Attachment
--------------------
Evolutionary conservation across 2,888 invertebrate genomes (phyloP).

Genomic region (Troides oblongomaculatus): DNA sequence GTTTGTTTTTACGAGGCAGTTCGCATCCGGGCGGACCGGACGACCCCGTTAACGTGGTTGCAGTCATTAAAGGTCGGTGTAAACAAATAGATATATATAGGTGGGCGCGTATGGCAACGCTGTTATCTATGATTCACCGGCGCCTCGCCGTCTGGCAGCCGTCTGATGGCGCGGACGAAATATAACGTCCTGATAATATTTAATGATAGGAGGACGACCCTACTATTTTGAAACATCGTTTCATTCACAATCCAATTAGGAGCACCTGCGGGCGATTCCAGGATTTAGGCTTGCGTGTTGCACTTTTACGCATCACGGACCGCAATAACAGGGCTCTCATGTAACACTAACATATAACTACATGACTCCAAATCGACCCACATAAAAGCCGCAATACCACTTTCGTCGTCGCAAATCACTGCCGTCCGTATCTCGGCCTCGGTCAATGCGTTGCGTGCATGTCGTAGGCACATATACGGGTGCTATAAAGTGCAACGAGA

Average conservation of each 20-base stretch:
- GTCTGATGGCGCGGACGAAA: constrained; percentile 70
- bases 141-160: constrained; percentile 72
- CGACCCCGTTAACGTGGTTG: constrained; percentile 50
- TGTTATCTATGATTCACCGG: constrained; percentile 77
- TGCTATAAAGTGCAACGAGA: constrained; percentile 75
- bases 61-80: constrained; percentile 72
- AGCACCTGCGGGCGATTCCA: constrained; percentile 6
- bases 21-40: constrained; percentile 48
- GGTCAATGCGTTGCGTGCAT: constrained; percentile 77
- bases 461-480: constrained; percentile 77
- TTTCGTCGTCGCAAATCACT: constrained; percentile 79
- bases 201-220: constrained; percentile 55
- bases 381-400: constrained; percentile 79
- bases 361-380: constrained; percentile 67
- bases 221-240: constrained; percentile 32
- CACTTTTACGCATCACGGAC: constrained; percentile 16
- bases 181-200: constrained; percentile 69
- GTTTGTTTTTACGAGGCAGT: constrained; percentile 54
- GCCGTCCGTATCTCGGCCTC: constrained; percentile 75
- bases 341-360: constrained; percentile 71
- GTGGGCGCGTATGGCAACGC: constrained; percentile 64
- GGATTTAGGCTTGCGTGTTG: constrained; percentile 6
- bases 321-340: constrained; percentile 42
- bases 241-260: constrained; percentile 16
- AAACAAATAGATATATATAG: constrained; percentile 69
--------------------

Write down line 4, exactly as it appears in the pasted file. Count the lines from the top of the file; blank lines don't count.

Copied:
- GTCTGATGGCGCGGACGAAA: constrained; percentile 70